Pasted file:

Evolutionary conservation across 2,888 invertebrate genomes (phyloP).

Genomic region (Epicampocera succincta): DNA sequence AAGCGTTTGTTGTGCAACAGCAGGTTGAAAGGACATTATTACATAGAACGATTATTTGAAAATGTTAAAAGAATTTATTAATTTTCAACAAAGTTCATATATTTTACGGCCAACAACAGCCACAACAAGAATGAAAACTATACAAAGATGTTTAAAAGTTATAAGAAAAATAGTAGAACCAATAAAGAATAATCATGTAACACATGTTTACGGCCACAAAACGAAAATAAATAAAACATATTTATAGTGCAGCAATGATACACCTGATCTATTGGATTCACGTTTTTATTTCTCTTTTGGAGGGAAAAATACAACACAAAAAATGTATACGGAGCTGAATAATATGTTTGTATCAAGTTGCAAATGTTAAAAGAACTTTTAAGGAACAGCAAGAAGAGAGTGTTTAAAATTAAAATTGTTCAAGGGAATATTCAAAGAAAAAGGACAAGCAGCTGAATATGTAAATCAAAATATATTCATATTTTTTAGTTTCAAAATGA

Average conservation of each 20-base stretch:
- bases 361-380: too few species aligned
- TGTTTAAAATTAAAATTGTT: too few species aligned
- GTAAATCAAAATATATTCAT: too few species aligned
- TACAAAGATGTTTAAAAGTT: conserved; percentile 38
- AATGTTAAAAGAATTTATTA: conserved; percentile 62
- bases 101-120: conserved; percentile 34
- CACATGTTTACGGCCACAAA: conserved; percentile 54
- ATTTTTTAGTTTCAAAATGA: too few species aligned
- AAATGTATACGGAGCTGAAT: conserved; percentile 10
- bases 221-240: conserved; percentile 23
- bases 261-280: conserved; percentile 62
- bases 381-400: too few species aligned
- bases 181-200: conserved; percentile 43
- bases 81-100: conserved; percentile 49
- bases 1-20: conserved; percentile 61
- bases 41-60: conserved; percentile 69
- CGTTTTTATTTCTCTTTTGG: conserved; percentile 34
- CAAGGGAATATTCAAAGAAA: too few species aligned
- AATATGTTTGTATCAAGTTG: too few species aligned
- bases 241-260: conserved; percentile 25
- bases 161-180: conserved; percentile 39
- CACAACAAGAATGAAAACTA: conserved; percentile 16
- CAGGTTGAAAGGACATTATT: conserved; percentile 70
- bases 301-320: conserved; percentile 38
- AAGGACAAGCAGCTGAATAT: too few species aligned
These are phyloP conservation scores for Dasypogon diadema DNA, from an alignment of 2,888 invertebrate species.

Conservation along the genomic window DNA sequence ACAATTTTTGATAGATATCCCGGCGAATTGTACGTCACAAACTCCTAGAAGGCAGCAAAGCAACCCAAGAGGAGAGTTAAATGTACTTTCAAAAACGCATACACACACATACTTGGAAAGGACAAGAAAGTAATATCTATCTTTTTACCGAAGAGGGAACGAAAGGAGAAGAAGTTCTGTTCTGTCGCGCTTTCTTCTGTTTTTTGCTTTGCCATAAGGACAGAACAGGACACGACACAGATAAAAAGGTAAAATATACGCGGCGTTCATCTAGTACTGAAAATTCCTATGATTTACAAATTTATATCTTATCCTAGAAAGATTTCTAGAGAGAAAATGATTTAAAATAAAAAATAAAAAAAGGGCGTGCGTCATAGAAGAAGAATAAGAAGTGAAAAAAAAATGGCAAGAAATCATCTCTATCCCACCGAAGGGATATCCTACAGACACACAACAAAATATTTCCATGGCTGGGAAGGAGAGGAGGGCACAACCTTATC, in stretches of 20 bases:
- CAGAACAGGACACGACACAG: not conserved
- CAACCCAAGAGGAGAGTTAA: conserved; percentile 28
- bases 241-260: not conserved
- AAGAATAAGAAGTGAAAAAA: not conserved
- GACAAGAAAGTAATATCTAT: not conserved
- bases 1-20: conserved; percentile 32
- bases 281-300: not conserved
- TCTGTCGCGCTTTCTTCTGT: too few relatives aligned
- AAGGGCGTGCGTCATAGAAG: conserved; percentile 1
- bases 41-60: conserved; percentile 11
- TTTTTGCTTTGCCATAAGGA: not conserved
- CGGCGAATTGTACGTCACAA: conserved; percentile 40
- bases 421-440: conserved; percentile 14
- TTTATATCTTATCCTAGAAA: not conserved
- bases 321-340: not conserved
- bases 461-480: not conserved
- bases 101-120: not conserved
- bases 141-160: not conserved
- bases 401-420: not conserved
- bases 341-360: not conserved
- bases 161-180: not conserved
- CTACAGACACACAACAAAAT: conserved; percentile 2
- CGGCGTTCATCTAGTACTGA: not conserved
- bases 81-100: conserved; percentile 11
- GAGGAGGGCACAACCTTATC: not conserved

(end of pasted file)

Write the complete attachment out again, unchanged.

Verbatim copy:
Evolutionary conservation across 2,888 invertebrate genomes (phyloP).

Genomic region (Epicampocera succincta): DNA sequence AAGCGTTTGTTGTGCAACAGCAGGTTGAAAGGACATTATTACATAGAACGATTATTTGAAAATGTTAAAAGAATTTATTAATTTTCAACAAAGTTCATATATTTTACGGCCAACAACAGCCACAACAAGAATGAAAACTATACAAAGATGTTTAAAAGTTATAAGAAAAATAGTAGAACCAATAAAGAATAATCATGTAACACATGTTTACGGCCACAAAACGAAAATAAATAAAACATATTTATAGTGCAGCAATGATACACCTGATCTATTGGATTCACGTTTTTATTTCTCTTTTGGAGGGAAAAATACAACACAAAAAATGTATACGGAGCTGAATAATATGTTTGTATCAAGTTGCAAATGTTAAAAGAACTTTTAAGGAACAGCAAGAAGAGAGTGTTTAAAATTAAAATTGTTCAAGGGAATATTCAAAGAAAAAGGACAAGCAGCTGAATATGTAAATCAAAATATATTCATATTTTTTAGTTTCAAAATGA

Average conservation of each 20-base stretch:
- bases 361-380: too few species aligned
- TGTTTAAAATTAAAATTGTT: too few species aligned
- GTAAATCAAAATATATTCAT: too few species aligned
- TACAAAGATGTTTAAAAGTT: conserved; percentile 38
- AATGTTAAAAGAATTTATTA: conserved; percentile 62
- bases 101-120: conserved; percentile 34
- CACATGTTTACGGCCACAAA: conserved; percentile 54
- ATTTTTTAGTTTCAAAATGA: too few species aligned
- AAATGTATACGGAGCTGAAT: conserved; percentile 10
- bases 221-240: conserved; percentile 23
- bases 261-280: conserved; percentile 62
- bases 381-400: too few species aligned
- bases 181-200: conserved; percentile 43
- bases 81-100: conserved; percentile 49
- bases 1-20: conserved; percentile 61
- bases 41-60: conserved; percentile 69
- CGTTTTTATTTCTCTTTTGG: conserved; percentile 34
- CAAGGGAATATTCAAAGAAA: too few species aligned
- AATATGTTTGTATCAAGTTG: too few species aligned
- bases 241-260: conserved; percentile 25
- bases 161-180: conserved; percentile 39
- CACAACAAGAATGAAAACTA: conserved; percentile 16
- CAGGTTGAAAGGACATTATT: conserved; percentile 70
- bases 301-320: conserved; percentile 38
- AAGGACAAGCAGCTGAATAT: too few species aligned
These are phyloP conservation scores for Dasypogon diadema DNA, from an alignment of 2,888 invertebrate species.

Conservation along the genomic window DNA sequence ACAATTTTTGATAGATATCCCGGCGAATTGTACGTCACAAACTCCTAGAAGGCAGCAAAGCAACCCAAGAGGAGAGTTAAATGTACTTTCAAAAACGCATACACACACATACTTGGAAAGGACAAGAAAGTAATATCTATCTTTTTACCGAAGAGGGAACGAAAGGAGAAGAAGTTCTGTTCTGTCGCGCTTTCTTCTGTTTTTTGCTTTGCCATAAGGACAGAACAGGACACGACACAGATAAAAAGGTAAAATATACGCGGCGTTCATCTAGTACTGAAAATTCCTATGATTTACAAATTTATATCTTATCCTAGAAAGATTTCTAGAGAGAAAATGATTTAAAATAAAAAATAAAAAAAGGGCGTGCGTCATAGAAGAAGAATAAGAAGTGAAAAAAAAATGGCAAGAAATCATCTCTATCCCACCGAAGGGATATCCTACAGACACACAACAAAATATTTCCATGGCTGGGAAGGAGAGGAGGGCACAACCTTATC, in stretches of 20 bases:
- CAGAACAGGACACGACACAG: not conserved
- CAACCCAAGAGGAGAGTTAA: conserved; percentile 28
- bases 241-260: not conserved
- AAGAATAAGAAGTGAAAAAA: not conserved
- GACAAGAAAGTAATATCTAT: not conserved
- bases 1-20: conserved; percentile 32
- bases 281-300: not conserved
- TCTGTCGCGCTTTCTTCTGT: too few relatives aligned
- AAGGGCGTGCGTCATAGAAG: conserved; percentile 1
- bases 41-60: conserved; percentile 11
- TTTTTGCTTTGCCATAAGGA: not conserved
- CGGCGAATTGTACGTCACAA: conserved; percentile 40
- bases 421-440: conserved; percentile 14
- TTTATATCTTATCCTAGAAA: not conserved
- bases 321-340: not conserved
- bases 461-480: not conserved
- bases 101-120: not conserved
- bases 141-160: not conserved
- bases 401-420: not conserved
- bases 341-360: not conserved
- bases 161-180: not conserved
- CTACAGACACACAACAAAAT: conserved; percentile 2
- CGGCGTTCATCTAGTACTGA: not conserved
- bases 81-100: conserved; percentile 11
- GAGGAGGGCACAACCTTATC: not conserved